Raleigh, N.C. — Senate Republicans passed their new voting district map through committee Thursday, approving it on party-line votes after some tense back-and-forth about race and politics.
The approval sets up Senate floor votes Friday and again on Monday on the court-ordered redraw of the map. The House is slated to run its own map through committee Friday, and both chambers must approve both maps before Sept. 1, the deadline set by a panel of three federal judges in the case.
The court will have final say over whether the effort produces constitutional maps and ends a lawsuit over racial gerrymandering that has lasted more than two years and went all the way to the the U.S. Supreme Court. New maps, either those approved by the General Assembly or another version approved by the court, will be used in the 2018 state House and Senate elections.
Thursday's meeting began with a couple of tweaks from Democrats that Republicans backed, moving smaller groups of voters to keep a historic African-American community intact in one Wake County district and moving another 300 or so people in Cumberland County so that a Democratic senator's second home would remain in his district.
Then it became a partisan slog of proposals and exhortations from Democrats met by talking points from the Republican majority, all repeated several times as both sides looked to expose chinks the other's armor and a court reporter took down every word for the case file. By the end, four-and-a-half hours after the meeting started, debate had grown testy, with white Republicans jostling with black Democrats over questions of race.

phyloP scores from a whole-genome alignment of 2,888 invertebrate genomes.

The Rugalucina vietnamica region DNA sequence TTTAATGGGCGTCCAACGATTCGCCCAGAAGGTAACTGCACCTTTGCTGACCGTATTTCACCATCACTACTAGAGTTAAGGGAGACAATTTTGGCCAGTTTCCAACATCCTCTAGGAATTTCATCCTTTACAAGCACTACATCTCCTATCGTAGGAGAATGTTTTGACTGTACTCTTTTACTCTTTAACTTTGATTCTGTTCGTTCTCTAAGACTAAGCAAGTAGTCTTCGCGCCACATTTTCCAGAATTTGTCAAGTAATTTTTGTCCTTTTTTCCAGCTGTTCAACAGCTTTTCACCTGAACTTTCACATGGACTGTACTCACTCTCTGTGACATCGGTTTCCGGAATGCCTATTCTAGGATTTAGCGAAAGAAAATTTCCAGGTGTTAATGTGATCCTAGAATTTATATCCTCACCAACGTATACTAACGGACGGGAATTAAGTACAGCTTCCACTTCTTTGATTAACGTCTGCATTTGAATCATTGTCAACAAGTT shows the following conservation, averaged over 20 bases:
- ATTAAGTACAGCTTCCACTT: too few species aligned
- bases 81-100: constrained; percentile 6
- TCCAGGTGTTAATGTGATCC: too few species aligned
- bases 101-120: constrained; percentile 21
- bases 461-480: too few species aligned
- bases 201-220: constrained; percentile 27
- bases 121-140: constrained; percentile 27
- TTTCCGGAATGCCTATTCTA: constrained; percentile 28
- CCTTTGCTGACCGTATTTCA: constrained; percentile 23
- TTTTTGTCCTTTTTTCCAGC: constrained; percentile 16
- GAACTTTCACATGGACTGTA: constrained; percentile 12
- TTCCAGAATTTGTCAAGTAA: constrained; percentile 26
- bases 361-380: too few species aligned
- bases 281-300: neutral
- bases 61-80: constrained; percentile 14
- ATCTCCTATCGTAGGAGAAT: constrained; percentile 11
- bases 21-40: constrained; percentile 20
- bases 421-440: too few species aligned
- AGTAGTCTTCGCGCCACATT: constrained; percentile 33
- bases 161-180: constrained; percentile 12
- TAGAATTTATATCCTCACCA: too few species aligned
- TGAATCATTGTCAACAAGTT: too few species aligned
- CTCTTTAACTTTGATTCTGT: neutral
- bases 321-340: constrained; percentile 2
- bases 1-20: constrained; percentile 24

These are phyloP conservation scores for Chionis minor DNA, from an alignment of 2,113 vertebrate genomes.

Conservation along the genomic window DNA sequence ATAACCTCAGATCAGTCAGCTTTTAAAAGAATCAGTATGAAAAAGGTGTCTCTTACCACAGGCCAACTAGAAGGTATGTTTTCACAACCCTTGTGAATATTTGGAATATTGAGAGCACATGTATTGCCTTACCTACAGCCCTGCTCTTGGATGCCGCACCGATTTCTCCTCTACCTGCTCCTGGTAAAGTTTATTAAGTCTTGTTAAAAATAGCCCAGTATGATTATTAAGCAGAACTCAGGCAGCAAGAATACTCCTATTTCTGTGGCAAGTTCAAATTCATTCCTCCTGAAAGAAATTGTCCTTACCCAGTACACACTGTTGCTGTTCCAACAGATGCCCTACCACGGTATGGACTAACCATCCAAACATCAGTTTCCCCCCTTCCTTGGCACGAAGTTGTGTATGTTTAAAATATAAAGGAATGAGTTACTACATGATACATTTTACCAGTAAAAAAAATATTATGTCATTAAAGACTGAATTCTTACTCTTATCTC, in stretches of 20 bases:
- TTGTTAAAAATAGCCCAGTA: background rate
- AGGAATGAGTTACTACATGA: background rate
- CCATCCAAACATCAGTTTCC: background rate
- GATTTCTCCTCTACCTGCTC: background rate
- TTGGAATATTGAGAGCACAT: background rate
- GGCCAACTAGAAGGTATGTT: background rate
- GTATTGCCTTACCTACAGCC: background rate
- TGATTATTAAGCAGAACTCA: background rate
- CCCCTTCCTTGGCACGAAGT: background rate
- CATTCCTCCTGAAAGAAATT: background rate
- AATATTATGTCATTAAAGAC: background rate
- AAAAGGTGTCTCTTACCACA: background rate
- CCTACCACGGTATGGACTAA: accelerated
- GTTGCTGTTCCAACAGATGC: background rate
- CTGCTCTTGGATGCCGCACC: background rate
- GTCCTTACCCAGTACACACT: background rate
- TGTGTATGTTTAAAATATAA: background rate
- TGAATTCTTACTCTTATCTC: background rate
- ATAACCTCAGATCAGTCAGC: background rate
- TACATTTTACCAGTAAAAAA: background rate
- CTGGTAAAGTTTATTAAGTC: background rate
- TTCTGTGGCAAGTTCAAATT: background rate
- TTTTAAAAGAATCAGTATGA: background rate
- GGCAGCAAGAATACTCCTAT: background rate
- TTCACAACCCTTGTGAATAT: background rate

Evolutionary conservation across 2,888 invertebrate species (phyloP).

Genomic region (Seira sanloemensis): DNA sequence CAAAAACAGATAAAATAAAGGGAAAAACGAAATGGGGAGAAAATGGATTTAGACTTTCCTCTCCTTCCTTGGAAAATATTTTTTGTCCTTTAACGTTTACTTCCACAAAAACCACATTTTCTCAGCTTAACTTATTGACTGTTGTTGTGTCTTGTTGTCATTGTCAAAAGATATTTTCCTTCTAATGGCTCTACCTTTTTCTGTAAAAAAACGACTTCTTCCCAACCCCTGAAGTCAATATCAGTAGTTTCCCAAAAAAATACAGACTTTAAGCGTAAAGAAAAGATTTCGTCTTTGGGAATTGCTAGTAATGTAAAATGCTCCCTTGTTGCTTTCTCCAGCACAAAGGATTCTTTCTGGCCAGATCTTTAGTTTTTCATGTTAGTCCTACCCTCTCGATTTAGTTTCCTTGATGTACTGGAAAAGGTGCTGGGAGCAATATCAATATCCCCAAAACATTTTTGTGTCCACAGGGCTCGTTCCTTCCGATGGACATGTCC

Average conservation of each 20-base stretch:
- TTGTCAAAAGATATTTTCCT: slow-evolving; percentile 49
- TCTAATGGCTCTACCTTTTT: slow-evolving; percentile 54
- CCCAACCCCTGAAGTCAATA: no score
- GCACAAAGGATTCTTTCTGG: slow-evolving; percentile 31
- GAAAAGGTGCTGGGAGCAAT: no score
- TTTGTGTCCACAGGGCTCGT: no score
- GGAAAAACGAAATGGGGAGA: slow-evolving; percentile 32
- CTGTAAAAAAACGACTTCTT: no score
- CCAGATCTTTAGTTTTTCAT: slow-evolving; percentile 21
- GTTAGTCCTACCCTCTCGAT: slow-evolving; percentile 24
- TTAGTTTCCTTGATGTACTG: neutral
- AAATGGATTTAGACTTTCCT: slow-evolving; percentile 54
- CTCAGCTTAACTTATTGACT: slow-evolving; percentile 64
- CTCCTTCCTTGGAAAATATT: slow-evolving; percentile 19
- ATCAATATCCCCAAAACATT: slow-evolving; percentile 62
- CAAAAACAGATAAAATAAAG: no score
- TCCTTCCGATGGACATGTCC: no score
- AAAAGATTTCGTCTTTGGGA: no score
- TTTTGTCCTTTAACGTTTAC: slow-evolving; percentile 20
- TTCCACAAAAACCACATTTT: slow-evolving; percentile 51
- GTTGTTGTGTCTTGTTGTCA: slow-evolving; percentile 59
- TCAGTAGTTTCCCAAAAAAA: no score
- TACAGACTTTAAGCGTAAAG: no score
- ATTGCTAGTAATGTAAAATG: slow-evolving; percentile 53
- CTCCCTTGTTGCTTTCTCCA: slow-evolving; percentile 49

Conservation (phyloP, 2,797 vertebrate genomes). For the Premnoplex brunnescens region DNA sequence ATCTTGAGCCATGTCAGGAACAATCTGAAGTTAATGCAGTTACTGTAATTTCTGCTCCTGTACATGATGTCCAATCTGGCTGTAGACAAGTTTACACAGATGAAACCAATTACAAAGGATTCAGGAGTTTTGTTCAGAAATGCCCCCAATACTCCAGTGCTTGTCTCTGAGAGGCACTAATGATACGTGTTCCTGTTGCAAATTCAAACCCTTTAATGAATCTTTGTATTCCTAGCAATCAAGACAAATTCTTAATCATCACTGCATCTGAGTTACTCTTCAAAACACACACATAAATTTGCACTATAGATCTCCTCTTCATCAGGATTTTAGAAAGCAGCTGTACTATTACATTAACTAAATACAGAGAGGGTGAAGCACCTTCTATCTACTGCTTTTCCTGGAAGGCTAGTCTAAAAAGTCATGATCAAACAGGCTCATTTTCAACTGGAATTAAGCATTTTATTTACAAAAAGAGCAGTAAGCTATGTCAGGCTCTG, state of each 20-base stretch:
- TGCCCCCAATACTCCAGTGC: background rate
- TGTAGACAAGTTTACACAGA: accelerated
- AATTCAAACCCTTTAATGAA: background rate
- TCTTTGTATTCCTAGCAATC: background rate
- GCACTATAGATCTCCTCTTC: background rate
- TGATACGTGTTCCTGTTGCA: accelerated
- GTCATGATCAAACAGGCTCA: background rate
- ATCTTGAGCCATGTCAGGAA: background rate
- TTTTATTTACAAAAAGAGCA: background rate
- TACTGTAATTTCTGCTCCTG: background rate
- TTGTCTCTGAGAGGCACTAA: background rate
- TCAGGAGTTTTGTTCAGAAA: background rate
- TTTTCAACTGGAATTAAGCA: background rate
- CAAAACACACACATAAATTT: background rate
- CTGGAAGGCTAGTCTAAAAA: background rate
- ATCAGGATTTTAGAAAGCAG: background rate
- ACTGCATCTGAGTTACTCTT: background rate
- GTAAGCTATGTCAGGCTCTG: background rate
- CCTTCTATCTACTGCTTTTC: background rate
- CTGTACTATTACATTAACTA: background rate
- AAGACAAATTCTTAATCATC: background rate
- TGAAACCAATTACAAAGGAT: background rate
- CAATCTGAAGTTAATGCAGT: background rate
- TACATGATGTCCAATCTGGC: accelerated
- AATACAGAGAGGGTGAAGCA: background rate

Efforts by Democrats to redraw districts in the urban centers of Charlotte, Raleigh and Greensboro produced long debate followed by expected results: Repeated 9-4 party-line votes to shoot down maps drawn by Democrats in favor of a Senate map the GOP majority unveiled last weekend. A former University of North Carolina at Chapel Hill professor named Kareem Crayton helped draw several of these maps, Democrats said Thursday, under questioning from Republicans who've taken flack over their choice of map-making consultant.
The committee also rejected a map drawn by attorneys for the plaintiffs in the underlying lawsuit. Though the Southern Coalition for Social Justice said it tried only to draw fair maps, Republicans focused largely on the fact that the new lines would have double-bunked a number of GOP senators, forcing them to run against one another in primaries order to keep their seats.
"Perhaps the ridiculous nature of this, of this map, speaks for itself," state Sen. Ralph Hise, R-Mitchell, who has spearheaded the majority's map-making effort in the Senate, said as he introduced the group's plan to the committee.
"It cannot be imagined to be a coincidence," said state Sen. Dan Bishop, R-Mecklenburg, one of the senators who stood to lose his seat under the plan.
Anita Earls, the coalition's lead attorney on this case, responded with an emailed statement after the meeting.
"It is outrageous that any alternatives to the Republican majority’s maps are met with cynicism and those drawing them are attacked," Earls said. "Our plaintiffs participated in drawing these maps and put forward districts that focused on being fair to all voters. They did not focus on protecting or targeting incumbents."
Fair maps, for Democrats, would address an imbalance in state politics. Statewide races are close affairs, yet Republicans hold a 35-15 advantage in the state Senate and a 74-46 advantage in the House.
Bishop was particularly vocal during debate Thursday, pressing Senate Minority Dan Blue and others on how and why they used racial demographics to draw alternative maps. Democrats argue that you can't fix a racial gerrymander without looking at race, and members point out how similar some of the GOP's newly proposed districts look to those already thrown out by the court.
They also noted the same consultant drew both sets of maps: Tom Hofeller, a map-maker who has drawn districts for Republican majorities around the country.
Republicans hope to short-circuit any attempt to find another racial gerrymander in their new maps.
"There could not be a claim that we somehow over utilized race when we did not use race at all," Hise said.